The Ugandan Government has called off the search for notorious African warlord Joseph Kony who came to worldwide prominence after a short film about his group's atrocities went viral in 2012.

Kony leads the so-called Lord's Resistance Army (LRA), an armed group which operated in northern Uganda and southern Sudan, and which, as well as inflicting terror on local populations through killings, rapes and mutilations, was also known for abducting children whom it forced to act as soldiers and sex slaves. 

Ugandan troops have battled Kony, who is wanted for war crimes, and his followers for decades while US special forces joined the search for him in 2011. In March this year, the US announced it was withdrawing from the search with a general saying that Kony, who is believed to be in hiding with less than 100 followers, had become "irrelevant".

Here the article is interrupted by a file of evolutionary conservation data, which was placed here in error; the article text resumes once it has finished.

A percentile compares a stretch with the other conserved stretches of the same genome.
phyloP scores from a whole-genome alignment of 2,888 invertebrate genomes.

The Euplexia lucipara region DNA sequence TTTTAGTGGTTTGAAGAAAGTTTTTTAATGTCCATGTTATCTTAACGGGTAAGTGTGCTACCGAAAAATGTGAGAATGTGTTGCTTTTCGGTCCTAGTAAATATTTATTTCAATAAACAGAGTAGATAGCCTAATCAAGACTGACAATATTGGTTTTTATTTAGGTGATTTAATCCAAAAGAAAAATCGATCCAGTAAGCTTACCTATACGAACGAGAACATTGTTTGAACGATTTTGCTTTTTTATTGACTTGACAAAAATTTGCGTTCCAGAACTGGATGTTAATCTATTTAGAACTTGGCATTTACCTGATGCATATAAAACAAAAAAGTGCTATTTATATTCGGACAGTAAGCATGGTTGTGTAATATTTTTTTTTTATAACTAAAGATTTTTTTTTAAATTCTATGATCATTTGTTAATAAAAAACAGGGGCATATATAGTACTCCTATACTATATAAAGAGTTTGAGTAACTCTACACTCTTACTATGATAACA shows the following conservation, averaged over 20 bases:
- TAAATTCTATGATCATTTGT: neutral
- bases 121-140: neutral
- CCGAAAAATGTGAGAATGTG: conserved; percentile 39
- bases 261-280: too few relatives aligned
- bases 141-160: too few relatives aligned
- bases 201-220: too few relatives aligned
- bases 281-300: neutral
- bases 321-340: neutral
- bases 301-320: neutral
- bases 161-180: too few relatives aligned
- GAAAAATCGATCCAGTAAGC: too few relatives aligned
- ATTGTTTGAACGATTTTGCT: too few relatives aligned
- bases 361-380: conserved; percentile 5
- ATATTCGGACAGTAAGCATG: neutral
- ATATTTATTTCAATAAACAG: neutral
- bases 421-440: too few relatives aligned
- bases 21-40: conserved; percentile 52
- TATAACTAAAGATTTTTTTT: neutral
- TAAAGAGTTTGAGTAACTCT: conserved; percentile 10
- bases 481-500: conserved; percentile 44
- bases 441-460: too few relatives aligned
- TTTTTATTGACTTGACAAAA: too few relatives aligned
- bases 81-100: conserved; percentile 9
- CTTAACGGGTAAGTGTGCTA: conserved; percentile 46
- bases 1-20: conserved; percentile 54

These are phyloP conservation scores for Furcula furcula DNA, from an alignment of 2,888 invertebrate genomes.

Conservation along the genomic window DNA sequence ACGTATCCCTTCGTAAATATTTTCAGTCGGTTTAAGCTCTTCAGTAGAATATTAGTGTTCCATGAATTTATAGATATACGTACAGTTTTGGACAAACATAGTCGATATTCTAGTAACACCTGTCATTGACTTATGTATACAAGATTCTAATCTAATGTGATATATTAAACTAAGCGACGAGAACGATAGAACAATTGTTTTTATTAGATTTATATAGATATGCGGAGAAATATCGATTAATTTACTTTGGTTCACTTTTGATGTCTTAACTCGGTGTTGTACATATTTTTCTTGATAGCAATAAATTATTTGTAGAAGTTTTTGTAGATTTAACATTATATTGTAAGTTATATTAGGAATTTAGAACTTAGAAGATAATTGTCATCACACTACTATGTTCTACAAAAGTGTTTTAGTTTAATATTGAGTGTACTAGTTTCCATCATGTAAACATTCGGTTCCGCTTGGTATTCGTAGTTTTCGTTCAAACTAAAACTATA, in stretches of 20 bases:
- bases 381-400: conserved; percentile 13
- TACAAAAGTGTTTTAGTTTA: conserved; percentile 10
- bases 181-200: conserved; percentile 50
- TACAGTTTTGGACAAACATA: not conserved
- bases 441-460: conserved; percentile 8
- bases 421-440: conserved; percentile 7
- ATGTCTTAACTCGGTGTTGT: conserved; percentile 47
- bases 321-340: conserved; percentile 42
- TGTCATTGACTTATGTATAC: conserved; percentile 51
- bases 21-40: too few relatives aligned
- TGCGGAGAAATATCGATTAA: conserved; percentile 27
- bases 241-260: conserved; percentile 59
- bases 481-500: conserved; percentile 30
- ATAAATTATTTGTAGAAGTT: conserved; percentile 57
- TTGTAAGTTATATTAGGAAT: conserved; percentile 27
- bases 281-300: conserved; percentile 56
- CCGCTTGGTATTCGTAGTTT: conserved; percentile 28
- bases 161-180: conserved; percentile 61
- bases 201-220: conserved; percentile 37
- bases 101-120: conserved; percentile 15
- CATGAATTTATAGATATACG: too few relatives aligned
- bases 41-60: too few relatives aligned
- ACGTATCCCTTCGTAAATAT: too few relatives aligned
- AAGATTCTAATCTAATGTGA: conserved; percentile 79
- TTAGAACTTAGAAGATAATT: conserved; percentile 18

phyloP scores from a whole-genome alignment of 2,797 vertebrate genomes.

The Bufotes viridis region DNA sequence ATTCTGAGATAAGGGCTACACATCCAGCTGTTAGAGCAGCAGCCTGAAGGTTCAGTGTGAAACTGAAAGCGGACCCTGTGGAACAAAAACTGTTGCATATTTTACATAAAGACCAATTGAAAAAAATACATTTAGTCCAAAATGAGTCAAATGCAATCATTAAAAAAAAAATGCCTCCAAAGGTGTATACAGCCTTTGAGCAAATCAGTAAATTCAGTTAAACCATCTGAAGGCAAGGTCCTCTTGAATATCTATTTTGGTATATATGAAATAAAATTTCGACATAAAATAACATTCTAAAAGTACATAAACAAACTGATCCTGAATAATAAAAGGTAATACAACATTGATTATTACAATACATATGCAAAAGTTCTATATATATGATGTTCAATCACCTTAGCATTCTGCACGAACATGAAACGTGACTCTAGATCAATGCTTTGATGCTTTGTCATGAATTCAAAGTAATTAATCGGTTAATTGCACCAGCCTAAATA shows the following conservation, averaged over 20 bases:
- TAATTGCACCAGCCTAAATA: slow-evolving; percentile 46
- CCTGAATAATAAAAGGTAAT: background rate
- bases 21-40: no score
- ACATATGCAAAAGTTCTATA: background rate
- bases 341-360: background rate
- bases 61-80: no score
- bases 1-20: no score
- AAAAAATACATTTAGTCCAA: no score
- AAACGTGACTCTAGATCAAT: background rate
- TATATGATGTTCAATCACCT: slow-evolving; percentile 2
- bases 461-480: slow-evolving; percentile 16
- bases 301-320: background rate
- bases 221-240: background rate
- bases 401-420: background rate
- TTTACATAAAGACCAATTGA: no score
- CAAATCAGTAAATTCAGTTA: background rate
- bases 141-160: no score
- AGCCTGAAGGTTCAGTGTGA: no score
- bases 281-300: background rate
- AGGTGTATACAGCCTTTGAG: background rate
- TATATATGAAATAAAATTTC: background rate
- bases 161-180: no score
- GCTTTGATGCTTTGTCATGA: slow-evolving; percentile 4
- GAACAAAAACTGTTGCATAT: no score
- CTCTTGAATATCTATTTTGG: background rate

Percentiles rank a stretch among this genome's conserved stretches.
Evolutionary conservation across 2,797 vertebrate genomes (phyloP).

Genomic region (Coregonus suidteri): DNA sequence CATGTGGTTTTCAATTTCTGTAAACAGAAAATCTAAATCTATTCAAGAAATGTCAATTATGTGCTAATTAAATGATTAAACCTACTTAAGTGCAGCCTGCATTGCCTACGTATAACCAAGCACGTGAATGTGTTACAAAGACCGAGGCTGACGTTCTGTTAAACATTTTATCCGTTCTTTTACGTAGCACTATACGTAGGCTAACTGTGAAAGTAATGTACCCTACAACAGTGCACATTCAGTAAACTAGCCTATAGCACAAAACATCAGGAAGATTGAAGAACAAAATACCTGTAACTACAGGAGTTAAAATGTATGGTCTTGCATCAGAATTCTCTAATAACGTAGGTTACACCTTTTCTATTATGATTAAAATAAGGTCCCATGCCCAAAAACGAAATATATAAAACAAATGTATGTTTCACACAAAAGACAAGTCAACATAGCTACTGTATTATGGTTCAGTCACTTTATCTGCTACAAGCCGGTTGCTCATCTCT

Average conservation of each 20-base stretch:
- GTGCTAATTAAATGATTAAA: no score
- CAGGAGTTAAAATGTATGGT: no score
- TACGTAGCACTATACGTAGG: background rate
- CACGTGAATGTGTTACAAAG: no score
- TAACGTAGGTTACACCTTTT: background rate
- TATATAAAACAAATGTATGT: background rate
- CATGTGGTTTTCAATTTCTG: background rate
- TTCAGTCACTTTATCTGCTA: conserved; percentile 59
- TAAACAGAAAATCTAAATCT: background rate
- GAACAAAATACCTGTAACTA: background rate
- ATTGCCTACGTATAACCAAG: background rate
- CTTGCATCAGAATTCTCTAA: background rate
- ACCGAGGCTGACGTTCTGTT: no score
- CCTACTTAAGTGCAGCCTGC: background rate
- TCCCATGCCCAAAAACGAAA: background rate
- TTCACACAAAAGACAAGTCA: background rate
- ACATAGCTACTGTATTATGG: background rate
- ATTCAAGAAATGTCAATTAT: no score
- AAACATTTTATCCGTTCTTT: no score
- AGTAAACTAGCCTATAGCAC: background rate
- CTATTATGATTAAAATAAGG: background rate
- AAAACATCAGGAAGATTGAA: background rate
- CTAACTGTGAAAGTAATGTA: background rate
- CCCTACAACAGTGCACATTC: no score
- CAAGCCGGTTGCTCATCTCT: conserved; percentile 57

Last week, the Ugandan Government announced it was withdrawing troops from the Central African Republic where they had been involved in the search for Kony, saying that he was now "weak and ineffective".

The short film Kony 2012, made by US-based activists, went viral online and while it was criticised for factual errors, it was instrumental in bringing the crimes of Kony and the LRA to global attention.

Kony and the LRA first emerged in northern Uganda almost 30 years ago where they killed more than 100,000 people and forced another two million from their homes. Pushed out of Uganda in 2005, the LRA has subsequently operated in countries including the Democratic Republic of Congo, South Sudan, and the CAR. Several of the LRA's key leaders have since surrendered.